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I was just reading about Flickr's infrastructure and this is what it said.

JOIN’s are slow
• Normalised data is for sissies
• Keep multiple copies of data around
• Makes searching faster

Is it true or its just their way of managing their DBs? If I just looking for performance that is it better to not normalise?

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The idea of normalization is to reduce or remove redundancy in the data model. Often one can improve performance by denormalizing the model - in other words, by introducing redundancies that eliminate constraints, nested queries or joins. The trade-off is storage and memory use. – reve_etrange Oct 2 '11 at 22:47
@reve_etrange I think I quite like the part of acknowledging that memory is going to be used up as well as the storage. But if you have denormalized data, it would have less indexes and less memory use, right? – Vish Oct 2 '11 at 23:19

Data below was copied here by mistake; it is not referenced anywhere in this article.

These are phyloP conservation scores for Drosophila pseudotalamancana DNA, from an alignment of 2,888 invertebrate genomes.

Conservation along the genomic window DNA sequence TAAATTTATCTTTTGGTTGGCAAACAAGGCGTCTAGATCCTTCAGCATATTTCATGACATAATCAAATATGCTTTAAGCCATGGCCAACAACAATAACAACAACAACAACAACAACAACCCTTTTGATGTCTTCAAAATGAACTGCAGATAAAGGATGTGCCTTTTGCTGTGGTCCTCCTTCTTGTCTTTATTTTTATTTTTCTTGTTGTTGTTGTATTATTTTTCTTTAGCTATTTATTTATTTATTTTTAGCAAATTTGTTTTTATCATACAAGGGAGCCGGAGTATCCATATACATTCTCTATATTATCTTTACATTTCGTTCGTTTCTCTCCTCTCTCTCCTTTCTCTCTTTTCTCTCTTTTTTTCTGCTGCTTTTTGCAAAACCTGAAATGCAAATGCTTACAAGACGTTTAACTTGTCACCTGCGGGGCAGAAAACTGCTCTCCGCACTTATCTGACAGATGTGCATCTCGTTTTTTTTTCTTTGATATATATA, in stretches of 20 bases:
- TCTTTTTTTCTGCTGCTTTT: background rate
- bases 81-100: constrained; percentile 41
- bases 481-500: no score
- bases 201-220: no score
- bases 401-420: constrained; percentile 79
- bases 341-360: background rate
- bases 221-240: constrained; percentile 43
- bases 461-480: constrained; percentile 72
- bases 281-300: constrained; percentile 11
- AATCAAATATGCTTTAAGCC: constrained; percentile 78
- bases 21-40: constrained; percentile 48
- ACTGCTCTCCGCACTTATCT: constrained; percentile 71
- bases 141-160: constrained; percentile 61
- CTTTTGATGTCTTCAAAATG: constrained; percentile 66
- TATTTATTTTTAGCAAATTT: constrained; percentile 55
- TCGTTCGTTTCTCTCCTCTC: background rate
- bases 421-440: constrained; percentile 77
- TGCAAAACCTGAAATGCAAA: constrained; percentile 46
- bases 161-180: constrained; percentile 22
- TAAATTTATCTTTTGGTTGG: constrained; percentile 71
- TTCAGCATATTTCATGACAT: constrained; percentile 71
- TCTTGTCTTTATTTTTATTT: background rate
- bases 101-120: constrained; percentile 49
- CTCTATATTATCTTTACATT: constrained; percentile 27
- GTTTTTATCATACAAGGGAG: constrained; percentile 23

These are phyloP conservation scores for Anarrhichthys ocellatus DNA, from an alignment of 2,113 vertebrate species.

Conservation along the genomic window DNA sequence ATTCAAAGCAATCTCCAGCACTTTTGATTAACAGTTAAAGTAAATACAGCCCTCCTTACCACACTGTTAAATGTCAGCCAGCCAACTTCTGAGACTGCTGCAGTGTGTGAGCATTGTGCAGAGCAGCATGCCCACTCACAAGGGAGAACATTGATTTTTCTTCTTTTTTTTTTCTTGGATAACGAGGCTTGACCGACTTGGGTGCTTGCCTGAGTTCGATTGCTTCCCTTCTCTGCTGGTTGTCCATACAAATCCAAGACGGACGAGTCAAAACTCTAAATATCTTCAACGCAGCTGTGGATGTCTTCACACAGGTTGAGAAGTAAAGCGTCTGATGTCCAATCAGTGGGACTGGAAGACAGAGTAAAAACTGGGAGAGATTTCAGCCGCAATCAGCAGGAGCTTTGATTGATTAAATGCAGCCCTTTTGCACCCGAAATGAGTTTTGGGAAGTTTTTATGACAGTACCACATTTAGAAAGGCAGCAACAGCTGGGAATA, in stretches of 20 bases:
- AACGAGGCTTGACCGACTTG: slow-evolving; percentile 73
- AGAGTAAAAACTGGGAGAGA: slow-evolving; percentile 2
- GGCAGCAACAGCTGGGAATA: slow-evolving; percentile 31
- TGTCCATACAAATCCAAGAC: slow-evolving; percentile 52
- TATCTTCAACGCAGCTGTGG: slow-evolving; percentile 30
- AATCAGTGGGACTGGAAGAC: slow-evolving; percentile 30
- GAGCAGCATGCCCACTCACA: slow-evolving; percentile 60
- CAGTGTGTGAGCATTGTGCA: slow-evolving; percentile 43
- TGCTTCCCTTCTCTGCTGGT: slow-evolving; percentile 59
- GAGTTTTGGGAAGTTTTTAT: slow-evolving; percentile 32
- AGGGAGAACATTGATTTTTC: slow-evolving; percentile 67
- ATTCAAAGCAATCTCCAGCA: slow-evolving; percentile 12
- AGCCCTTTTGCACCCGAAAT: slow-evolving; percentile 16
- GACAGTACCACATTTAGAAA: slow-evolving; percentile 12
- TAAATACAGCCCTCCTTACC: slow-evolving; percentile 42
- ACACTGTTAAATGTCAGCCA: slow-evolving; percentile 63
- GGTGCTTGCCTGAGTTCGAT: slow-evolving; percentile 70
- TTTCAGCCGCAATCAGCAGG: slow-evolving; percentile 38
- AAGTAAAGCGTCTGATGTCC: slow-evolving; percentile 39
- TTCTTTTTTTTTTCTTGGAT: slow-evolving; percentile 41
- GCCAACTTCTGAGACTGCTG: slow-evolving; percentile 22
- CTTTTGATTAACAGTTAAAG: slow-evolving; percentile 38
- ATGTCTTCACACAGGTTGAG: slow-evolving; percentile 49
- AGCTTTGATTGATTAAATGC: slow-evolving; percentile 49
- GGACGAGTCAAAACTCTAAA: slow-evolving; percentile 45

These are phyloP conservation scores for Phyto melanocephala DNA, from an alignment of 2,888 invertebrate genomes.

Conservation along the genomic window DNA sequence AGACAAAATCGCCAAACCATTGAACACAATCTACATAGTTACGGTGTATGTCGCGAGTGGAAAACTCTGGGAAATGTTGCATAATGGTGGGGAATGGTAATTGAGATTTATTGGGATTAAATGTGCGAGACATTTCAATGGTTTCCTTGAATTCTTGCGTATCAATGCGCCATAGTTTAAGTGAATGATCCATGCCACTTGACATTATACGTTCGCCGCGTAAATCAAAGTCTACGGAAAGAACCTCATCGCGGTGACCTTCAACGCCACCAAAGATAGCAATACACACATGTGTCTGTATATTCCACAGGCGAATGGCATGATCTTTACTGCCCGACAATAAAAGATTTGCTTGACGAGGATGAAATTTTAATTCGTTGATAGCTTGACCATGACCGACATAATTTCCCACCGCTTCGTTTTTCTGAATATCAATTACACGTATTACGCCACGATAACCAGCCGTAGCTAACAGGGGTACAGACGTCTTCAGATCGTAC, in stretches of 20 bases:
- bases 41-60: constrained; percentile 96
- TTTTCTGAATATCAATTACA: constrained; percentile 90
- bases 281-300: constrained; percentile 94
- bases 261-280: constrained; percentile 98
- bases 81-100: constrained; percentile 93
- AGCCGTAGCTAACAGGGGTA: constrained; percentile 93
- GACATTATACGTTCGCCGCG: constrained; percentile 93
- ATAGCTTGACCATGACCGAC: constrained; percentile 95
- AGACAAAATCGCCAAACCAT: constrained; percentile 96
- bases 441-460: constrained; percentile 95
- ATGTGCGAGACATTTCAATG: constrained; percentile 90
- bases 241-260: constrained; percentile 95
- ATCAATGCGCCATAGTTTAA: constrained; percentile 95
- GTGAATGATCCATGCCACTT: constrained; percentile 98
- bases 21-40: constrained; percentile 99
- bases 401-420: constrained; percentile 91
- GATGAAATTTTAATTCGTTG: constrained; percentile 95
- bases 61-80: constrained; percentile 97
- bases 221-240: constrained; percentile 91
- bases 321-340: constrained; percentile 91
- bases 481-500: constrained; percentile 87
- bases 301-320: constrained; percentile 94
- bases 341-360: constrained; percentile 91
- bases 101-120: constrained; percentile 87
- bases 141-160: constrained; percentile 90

Another tradeoff: You have multiple copies of the data, potentially all authoritative. If they get out of sync, you might be unable to determine which one is "right". – cHao Oct 3 '11 at 1:36
@user658911 You're right, overall memory and storage would depend on the nature of the indices. – reve_etrange Oct 3 '11 at 2:54

Joins become a performance issue on large data sets. It's not something to worry about if you are not experiencing slowness issues. There are big advantages to normalized data, but nobody ever goes to fifth normal form. Typical is second or third normal form.

When you have performance issues, then you should consider de-normalizing what you have and making copies of data optimized for retrieval. Especially data that doesn't change.

Flickr probably has few updates, so there is minimal overhead in keeping multiple copies of data. They also have the luxury of eventual consistency, data doesn't have to replicate in real time.

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